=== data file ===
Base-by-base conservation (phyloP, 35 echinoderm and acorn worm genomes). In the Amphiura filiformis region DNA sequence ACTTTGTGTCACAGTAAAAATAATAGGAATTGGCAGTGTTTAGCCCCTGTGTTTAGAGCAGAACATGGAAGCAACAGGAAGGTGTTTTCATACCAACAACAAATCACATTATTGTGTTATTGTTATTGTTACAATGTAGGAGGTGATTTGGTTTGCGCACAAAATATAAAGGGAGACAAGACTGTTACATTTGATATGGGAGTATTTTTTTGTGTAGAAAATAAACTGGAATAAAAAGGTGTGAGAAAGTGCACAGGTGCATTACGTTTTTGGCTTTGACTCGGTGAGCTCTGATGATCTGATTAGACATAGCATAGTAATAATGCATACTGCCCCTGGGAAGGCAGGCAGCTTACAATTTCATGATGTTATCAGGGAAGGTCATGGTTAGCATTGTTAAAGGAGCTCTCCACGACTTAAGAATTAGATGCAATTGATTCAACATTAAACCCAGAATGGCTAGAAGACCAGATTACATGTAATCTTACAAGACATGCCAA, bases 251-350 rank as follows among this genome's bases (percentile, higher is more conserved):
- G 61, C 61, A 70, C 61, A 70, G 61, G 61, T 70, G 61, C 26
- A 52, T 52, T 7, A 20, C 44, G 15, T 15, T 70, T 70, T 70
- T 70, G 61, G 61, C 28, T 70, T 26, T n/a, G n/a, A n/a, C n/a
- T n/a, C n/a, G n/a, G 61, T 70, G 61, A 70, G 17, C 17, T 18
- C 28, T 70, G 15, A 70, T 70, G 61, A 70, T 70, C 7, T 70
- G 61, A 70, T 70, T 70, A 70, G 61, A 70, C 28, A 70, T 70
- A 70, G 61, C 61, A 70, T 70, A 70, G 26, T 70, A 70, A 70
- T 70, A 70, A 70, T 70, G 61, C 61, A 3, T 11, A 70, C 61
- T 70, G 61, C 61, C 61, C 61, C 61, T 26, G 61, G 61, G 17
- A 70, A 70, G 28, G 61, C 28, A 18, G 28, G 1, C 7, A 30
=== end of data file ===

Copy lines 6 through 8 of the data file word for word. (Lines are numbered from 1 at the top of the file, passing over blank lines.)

- C 28, T 70, G 15, A 70, T 70, G 61, A 70, T 70, C 7, T 70
- G 61, A 70, T 70, T 70, A 70, G 61, A 70, C 28, A 70, T 70
- A 70, G 61, C 61, A 70, T 70, A 70, G 26, T 70, A 70, A 70